Durham Indoor Market – far more than meets the eye!
Tags: 6th Earl of Westmoreland, 7th Earl of Northumberland, Akin's Family Bakers, Bigod's Rebellion, cast iron, cast iron pillars, Catholic rising, cattle sales, Charles Neville, City of Durham, County Durham, Duke of Norfolk, Durham, Durham Cathedral, Durham Indoor Market, Durham Market Act 1851, England, Henry Smith's Charity, Henry VIII, hiring fairs, history, King James II, Lincolnshire Rising, Market Hall, Mary Queen of Scots, Master and Servant Act 1823, New Place, North East England, Pilgrimage of Grace, Queen Elizabeth I, Revolt of the Northern Earls, Scotch Bap, Scotland, servants, Thomas Percy, Victorian architecture
As I said earlier life is politics – well, politics plus desire, anyway! This is illustrated by the existence of Durham Market Hall. In 1569, the Catholic barons of the North of England, abetted by some support from the South and East Anglia rebelled against ‘their sovereign Queen Elizabeth’, who, unlike her late sister and Queen before her, Mary, was a Protestant. This Revolt of the Northern Earls was an attempt to end Elizabeth’s reign and replace her with her first cousin, once removed – Mary, Queen of Scots – who was to be married to the Catholic nobleman, the 4th Duke of Norfolk, and then placed on the throne; England was to be a Catholic nation, once again.
As you would imagine, Elizabeth reacted to this rebellion with the usual mix of threats, confiscations and military action. It wasn’t as bad as her father Henry VIII had been when he suppressed the turbulent (and mostly Catholic) North whilst facing the triple Catholic rebellions of the Licolnshire Rising, the Pilgrimage of Grace and Bigod’s Rebellion in the period 1536/7, but it was still pretty harsh. After all, the rebels had gone ahead and celebrated a large public Mass in Durham Cathedral in November, 1569, in defiance of the Protestant laws supported by Elizabeth, and that was something she could not let stand.
After forces loyal to Elizabeth had broken the rebellion, retribution followed. Over 750 noblemen, priests and others were executed. Thomas Percy, 7th Earl of Northumberland, escaped to Scotland, was betrayed, captured and handed over to Elizabeth’s supporters; he was beheaded. His co-conspirator, Charles Neville, 6th Earl of Westmoreland, fled to Flanders, and was stripped of his lands and houses – and this is where the story of Durham Indoor Market really begins!
One of the properties taken was the Neville’s palace and gardens known as New Place, in the center of the ancient city of Durham. From Saxon times, there had been a busy market in Durham, with local farmers bringing their crops to market, and all kinds of wares being sold. This tradition carried on for hundreds of years, but as the city grew, more space was needed. The remains of New Place were bought from King James II in 1612 by Henry Smith’s Charity, an organization that ran a charitable school, and then a workhouse, in the building until it became too dilapidated. Eventually, New Place, and part of the site was considered for a permanent indoor market. With the aim of re-organizing the whole local market system, the Durham Markets Act of 1851 was successfully moved through Parliament. New Place was demolished, and a handsome stone-built Victorian Market Hall erected on the site. Initially, the market was only held on Saturdays, with the end of trading – 11 pm – being signified by the ringing of a large bell! The market, at this time, also included the sale of cattle, sheep and horses at special fairs, as well as the traditional ‘hiring fairs’ of domestic servants, twice a year. With the passage of the Master and Servant Act of 1823, there was SOME protection from the worst excesses of servitude, but it was still open to abuse.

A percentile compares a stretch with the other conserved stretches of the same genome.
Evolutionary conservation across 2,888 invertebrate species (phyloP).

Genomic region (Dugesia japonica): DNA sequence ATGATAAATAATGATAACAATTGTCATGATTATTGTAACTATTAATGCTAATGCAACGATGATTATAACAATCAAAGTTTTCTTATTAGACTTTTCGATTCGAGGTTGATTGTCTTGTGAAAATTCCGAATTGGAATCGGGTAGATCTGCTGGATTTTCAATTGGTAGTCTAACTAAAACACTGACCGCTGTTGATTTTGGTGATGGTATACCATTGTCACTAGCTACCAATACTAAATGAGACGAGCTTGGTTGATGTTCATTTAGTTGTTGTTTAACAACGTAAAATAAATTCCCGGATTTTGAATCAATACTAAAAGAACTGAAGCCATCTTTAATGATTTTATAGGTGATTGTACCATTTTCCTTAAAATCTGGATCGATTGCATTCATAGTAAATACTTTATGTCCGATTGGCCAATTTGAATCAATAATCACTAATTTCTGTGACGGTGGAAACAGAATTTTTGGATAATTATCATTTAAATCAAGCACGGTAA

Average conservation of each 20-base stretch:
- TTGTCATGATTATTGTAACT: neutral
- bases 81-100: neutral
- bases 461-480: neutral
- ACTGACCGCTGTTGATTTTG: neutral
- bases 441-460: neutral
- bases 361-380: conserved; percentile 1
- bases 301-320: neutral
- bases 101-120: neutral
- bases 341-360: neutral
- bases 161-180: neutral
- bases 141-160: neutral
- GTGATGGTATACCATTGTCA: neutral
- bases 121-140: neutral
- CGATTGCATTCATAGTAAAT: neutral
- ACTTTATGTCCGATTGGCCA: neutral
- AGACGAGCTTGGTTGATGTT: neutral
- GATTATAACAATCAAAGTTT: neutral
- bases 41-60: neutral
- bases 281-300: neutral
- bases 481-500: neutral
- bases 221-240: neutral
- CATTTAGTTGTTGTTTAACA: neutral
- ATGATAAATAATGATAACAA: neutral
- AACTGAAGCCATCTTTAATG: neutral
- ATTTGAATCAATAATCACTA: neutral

The Market Hall was completely refurbished in 1996, and trading from Monday through Saturday began. At least the refurbishment did not alter the lovely Victorian cast iron pillars and roof trusses, but did make the building more shopper-friendly, including disabled access, and a lift to the upper level. Around 60 traders offer local produce and goods, and you can buy anything from a mandolin (‘Market Music’, run by John Oxley), to a cat toy (‘Garnham’s Pet Supplies’ – trading for over 60 years!). The delightful bistro, Café Cenno has lovely sandwiches, and offers free Wi-Fi to customers, something which is hard to come by in Durham. However, my favorite has to be ‘Akins Family Bakers’; a local, family-run concern, that uses one and a half TONS of flour a week, they produce everything from cupcakes to multi-seeded bread. I can heartily recommend the Scotch Bap, made from a traditional bread recipe from over the Border; it takes 18 hours of fermentation for the dough to achieve that ambrosial taste – oh God, I’m starting to drool, again! If that isn’t enough to make you like Akin’s, it is what they do after the working day is done that makes them great. Any bread which remains unsold (and it is still fresher and more wholesome that the average ‘supermarket white loaf’) is offered to the public for 50 pence (around 60 cents). This means that the students from the nearby University and local seniors eat well. Not only that, but any remaining day-old bread – still very edible – is donated either to local food banks or directly to charities who work with the homeless! Long may ‘Akins Family Bakers’ prosper, I say.
The Durham Indoor Market is a classic Victorian building of its type, that also contains some really lovely people. Yet another reason to visit the beautiful city of Durham.